The aisles of Chicago’s McCormick Place were packed as day two of the National Restaurant Association Show got underway on May 20. Certain exhibits continued to attract crowds—most notably the two suppliers grilling plant-based burgers and sausages, as well as the booths dispensing booze in the BAR Pavilion. But in between the eating and drinking, some serious learning went on. Here are the highlights from the second day of the 2018 show.
1. The vegetable takeover
Cauliflower was the darling of the vegetable world last year, showing up as the base for gluten-free pizza crusts and center-of-the-plate cauliflower “steaks.” Now chefs and manufacturers are playing around with other vegetables. During her presentation on this year’s menu trends, menu expert Nancy Kruse cited carrots and turnips as the next veggie steak ingredients. (Lady of the House restaurant in Detroit serves a carrot steak with hollandaise and pesto sauces, while Yale University menus a porcini-dusted turnip steak with a soy sauce glaze.) In addition to its cauliflower crust, one exhibitor introduced broccoli-cheddar pizza crust at the show. And jackfruit—the popular plant-based swap for pulled pork—is not only available packaged in shreds but those shreds are now seasoned with smoke, barbecue and Mexican flavors.
2. Upgrades for meat eaters
Plants are a powerful force, but Americans still love their meat, said Kruse. With beef supplies up and prices down, per capita consumption is expected to reach 222 pounds in 2018. But consumers are looking for better quality meats, and operators are responding. McDonald’s switched to fresh beef for its burgers, Kruse pointed out, while a smaller chain, LGO Hospitality, launched its own branded beef, LGO Reserve, at its 11 locations. And chefs are partnering with meat companies to add cachet to the products. At one booth, Australian chef Curtis Stone cooked up sliders and chili using his branded seasoned grass-fed beef.
3. Presentation for all ages
It’s no secret that kids menus have undergone a cleanup at many restaurant brands. However, getting young diners to eat healthier can be as simple as building excitement with unusual food presentations, said Rosalyn Darling, an R&D chef at CSSI Marketing + Culinary, during a demo on how to beef up kids meals beyond chicken nuggets. Operators give plenty of thought to the appearance of meals for adults, so why not devote a bit of that attention to what kids are eating? Some menu items she suggested: deconstructed cheeseburger kabobs and a build-your-own breakfast that includes pancake strips, yogurt and fruit for dipping and a squeeze bottle of syrup or sauce for an extra interactive element.
4. Cocktail lists for specific guests and locations
“One size doesn’t fit all,” when it comes to creating a cocktail list, said Mitchie Kanda, beverage director for Houlihan’s, during a session on adopting cocktail trends at small or multiunit operations. Houlihan’s breaks its restaurants into three tiers to create drink menus that best fit patrons at specific locations. Tier 1 guests care most about value, while Tier 2 customers put equal weight on brands and value. Tier 3 is the most flexible type of guest—one who spends more and seeks on-trend drinks. Analyzing bar tabs for purchases and check totals helps Kanda craft a list that best suits a location or region.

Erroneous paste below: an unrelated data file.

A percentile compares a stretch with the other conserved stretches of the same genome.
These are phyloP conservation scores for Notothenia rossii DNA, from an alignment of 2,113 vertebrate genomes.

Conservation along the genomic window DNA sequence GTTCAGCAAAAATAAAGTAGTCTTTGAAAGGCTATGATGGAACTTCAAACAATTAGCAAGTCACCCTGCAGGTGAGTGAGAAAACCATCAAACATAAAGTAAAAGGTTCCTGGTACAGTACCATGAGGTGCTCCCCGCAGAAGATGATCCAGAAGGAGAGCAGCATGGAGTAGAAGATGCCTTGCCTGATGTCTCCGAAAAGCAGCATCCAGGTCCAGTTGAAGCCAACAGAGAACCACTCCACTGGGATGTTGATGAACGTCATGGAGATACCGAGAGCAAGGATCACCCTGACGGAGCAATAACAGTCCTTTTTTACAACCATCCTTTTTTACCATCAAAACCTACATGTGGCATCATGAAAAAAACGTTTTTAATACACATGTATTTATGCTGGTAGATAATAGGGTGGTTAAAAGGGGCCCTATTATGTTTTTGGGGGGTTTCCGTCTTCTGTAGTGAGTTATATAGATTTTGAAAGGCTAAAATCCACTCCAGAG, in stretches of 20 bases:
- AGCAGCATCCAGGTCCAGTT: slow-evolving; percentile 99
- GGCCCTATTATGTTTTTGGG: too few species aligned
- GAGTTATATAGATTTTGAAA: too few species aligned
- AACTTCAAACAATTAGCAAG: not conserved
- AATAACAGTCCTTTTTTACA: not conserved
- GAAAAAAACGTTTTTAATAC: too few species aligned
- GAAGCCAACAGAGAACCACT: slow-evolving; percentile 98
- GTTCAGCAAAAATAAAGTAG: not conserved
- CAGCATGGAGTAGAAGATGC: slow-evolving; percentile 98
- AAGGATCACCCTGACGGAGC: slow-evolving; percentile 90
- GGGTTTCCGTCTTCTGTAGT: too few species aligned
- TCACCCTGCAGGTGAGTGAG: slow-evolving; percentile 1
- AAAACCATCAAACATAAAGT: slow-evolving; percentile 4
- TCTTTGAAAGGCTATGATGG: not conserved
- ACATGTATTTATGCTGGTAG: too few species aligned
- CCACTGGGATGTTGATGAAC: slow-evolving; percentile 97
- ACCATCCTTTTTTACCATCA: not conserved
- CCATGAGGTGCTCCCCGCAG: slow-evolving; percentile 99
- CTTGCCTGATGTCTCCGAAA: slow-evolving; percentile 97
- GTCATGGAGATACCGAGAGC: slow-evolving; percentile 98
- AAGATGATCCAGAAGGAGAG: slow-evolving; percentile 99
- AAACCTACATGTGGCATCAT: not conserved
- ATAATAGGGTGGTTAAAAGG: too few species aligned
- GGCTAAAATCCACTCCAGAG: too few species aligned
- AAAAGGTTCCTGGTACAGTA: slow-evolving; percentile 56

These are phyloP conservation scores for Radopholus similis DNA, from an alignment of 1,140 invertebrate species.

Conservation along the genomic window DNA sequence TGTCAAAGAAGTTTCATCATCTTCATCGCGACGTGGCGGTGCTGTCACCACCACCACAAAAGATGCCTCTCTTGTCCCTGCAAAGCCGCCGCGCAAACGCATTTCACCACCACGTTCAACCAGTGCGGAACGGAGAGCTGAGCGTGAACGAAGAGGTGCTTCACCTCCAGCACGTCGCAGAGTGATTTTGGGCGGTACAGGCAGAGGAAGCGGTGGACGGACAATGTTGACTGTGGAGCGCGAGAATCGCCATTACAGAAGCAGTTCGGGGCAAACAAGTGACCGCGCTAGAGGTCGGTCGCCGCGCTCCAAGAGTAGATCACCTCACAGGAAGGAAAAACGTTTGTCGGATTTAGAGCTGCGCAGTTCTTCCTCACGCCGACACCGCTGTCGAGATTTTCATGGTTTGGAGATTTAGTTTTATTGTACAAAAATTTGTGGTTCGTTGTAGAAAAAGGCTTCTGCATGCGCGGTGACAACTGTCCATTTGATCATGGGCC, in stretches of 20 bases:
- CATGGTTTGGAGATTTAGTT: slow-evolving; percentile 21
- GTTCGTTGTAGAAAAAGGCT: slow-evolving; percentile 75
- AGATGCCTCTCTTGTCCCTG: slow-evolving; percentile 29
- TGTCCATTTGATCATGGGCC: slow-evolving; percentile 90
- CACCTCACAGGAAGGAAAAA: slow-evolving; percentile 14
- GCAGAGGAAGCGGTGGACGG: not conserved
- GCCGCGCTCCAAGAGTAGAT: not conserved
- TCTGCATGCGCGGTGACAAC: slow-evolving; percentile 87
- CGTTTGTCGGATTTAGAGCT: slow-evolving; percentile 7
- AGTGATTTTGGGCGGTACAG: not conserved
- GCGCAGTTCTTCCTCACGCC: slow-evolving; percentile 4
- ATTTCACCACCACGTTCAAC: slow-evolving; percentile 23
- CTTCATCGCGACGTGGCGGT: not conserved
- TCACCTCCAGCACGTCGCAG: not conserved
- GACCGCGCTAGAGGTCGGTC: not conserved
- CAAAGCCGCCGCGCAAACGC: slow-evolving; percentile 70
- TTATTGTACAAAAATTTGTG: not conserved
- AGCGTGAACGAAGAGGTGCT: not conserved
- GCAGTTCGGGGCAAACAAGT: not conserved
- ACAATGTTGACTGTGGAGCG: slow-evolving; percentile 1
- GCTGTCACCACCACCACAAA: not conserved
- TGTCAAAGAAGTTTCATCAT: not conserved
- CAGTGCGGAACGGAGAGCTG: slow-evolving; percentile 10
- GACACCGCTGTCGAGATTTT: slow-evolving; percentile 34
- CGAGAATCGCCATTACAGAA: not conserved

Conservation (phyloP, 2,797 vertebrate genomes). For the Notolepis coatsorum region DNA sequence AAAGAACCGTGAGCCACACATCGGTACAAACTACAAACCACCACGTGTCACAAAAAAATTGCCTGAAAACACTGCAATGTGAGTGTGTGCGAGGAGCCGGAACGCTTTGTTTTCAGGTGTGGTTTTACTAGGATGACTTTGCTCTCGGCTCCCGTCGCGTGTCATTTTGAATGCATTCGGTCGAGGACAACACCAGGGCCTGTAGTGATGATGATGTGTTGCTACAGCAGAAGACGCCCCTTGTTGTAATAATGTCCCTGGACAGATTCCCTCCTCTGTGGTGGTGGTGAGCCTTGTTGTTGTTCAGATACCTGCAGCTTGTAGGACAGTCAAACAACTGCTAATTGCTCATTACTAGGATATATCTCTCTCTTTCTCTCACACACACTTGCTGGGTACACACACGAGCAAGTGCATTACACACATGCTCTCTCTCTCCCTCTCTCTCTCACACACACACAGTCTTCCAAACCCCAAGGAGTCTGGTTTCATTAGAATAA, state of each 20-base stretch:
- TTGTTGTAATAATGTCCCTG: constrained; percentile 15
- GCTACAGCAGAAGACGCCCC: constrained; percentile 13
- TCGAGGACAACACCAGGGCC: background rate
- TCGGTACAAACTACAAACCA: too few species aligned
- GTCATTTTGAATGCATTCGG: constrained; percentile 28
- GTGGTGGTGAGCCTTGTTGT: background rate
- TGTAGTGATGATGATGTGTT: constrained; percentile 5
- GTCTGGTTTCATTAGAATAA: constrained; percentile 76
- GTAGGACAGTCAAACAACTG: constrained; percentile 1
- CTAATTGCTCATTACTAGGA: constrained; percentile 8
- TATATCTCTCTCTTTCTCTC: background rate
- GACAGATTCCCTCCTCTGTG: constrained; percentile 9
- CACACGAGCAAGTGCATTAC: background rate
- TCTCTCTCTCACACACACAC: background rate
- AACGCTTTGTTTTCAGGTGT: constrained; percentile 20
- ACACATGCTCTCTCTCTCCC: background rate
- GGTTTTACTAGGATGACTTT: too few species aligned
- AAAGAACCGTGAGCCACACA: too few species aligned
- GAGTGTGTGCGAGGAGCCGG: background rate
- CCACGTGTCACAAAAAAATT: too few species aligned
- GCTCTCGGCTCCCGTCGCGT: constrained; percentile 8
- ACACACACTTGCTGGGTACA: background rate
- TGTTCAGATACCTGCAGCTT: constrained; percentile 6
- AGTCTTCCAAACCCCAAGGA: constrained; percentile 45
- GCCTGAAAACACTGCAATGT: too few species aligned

5. Staff training’s modern turn
While authenticity on the menu is a hot topic, some operations are finding success by making HR materials more authentic as well. Millennials, in particular, gravitate toward an organic, less polished vibe, even when it comes to training videos, said Lexi Burns, VP of talent management for Twin Peaks, during a session on the death of the training binder. As such, concepts replacing traditional training manuals with videos shouldn’t overcomplicate the process, she said. Her co-panelists agreed. On ArbyTube, Arby’s internal platform inspired by YouTube, videos tend to be under two minutes and are often user-generated, said Damian Hanft, senior director of learning for the chain. And Jim Quinlan, operations training manager for Westgate Resorts, gave a nod to the “amazing” quality that can be achieved with nothing but a smartphone.
6. Delivery companies as restaurateurs?
Third-party delivery companies are thriving in Britain as well as in the U.S. But one U.K. delivery brand may be poised to disrupt the brick-and-mortar restaurant model, according to Peter Backman, a restaurant consultant based in London. In a one-on-one conversation, Backman revealed that Deliveroo is expanding its Deliveroo Editions locations, so-called “dark kitchens” or commissaries where existing restaurants can launch virtual brands. The expansion has not been as fast as the company first predicted, said Backman, but Deliveroo currently has about 74 kitchens at 12 sites in London—outnumbering the “ghost” kitchens in large U.S. cities such as New York or Los Angeles.